ARC provided by the publisher—Saga Press—in exchange for an honest review.
The Kingdom of Liars by Nick Martell
My rating: 3 of 5 stars
Series: The Legacy of the Mercenary King (Book #1 of 3)
Genre: Fantasy, High Fantasy, Mystery
Pages: 608 pages (US hardcover edition)
Published: 7th May 2020 by Gollancz (UK) & 5th May 2020 by Saga Press (US)
Kingdom of Liars was one of the most hyped up debuts in 2020, and I believe it’s partly due to Sanderson’s blurb. It is a commendable debut, but while I’m not disputing what Sanderson said about this book, the enjoyment I derived from reading it was a whole lot more mixed than his blurb would suggest.
I’m not going to describe the book’s plot as the synopsis was comprehensive enough without revealing too much. The balance of plot and characterisation was done quite well for a debut. However, it did take me almost half of the book before I felt fully engaged. This is partly because Michael Kingman, the main protagonist, was quite an aggravating character. As much as I sympathised with his plight – admittedly what happened to him and his family following his father’s execution as murderer and traitor was horrible – he came across a whiny brat who was the architect of his own problems through his many stupid decisions. Fortunately, his characterisation did not stay this way throughout the entire book. Michael’s development and his investigation into what really happened on the night of his father’s downfall kept the story quite compelling till the very end.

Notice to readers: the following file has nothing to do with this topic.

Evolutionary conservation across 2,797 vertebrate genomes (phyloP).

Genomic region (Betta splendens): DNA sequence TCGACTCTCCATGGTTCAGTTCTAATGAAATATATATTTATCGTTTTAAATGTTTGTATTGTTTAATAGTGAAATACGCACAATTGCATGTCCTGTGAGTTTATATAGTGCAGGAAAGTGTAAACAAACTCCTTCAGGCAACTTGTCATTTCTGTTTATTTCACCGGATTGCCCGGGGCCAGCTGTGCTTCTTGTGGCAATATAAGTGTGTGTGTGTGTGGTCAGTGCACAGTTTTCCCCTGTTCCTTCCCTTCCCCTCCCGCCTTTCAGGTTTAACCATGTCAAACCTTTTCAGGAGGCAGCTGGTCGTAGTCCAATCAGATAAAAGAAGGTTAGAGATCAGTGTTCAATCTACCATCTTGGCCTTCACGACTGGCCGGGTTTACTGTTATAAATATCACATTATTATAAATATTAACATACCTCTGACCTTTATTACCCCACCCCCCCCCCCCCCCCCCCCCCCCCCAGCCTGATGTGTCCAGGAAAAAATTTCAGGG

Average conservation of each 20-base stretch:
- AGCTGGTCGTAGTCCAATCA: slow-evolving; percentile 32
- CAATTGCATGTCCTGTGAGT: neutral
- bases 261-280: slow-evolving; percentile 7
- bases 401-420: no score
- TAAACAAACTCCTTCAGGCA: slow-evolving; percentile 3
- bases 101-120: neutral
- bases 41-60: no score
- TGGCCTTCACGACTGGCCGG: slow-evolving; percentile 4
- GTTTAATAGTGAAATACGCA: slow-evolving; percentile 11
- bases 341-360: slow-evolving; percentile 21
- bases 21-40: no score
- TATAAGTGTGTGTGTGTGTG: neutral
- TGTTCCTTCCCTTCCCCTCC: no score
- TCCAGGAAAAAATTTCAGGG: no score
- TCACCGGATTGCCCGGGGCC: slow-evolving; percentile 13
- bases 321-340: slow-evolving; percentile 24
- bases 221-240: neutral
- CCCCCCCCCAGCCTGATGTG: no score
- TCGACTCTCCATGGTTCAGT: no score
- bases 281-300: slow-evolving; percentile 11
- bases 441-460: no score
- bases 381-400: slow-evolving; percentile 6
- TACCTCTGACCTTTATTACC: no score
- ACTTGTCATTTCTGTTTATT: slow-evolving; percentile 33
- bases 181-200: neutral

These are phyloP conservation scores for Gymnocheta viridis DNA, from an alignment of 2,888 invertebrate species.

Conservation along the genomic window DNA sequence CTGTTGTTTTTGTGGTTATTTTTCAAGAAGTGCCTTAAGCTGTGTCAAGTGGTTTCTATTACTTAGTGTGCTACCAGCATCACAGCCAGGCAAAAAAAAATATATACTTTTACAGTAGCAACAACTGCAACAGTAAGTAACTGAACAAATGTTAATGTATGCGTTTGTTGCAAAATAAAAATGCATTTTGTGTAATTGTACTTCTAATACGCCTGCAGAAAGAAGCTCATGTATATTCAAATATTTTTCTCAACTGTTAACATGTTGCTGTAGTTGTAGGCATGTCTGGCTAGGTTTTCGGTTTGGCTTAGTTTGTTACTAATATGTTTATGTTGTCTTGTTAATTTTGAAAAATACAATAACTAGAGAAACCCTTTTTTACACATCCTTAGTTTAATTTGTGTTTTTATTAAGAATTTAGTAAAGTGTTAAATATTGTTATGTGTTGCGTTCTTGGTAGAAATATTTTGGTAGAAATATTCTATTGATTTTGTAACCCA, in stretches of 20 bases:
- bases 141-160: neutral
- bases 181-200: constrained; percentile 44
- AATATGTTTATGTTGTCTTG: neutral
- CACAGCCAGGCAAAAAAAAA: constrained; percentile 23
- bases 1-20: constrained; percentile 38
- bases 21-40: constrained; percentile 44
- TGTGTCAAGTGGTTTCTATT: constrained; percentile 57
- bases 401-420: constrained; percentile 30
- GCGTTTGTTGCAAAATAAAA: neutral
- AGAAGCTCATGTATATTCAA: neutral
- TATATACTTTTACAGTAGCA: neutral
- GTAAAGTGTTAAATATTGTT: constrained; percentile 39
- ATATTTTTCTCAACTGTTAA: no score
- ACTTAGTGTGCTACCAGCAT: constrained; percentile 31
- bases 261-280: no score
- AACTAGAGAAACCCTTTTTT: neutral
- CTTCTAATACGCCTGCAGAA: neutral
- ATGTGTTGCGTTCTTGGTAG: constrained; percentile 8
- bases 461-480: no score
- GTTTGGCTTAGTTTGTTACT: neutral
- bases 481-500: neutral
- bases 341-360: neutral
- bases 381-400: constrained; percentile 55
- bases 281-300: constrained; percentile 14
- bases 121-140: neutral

At the end of the day though, I still wasn’t as invested in Michael’s story as I hoped to be. I found most of the characters to either be not that likeable nor memorable. The title of the book was also very appropriate because it was so hard to tell who was telling the truth. Then there was the promising worldbuilding that felt a tad half-baked at this point in time. The shattered moon and memory being the price of using magic were all fascinating ideas but not explored as much as I would like it to be. I supposed that it was fair for the author to prefer to keep the focus on Michael’s character development given that this is not a stand-alone and the worldbuilding could be expanded in the later books. I do have doubts that I will continue with this series as the plot was adequately wrapped up in Kingdom of Liars, and I’m not sufficiently attached to the characters. All that said, this book could work (and I’ve seen that it did) for other readers who may not feel as I did for the characters.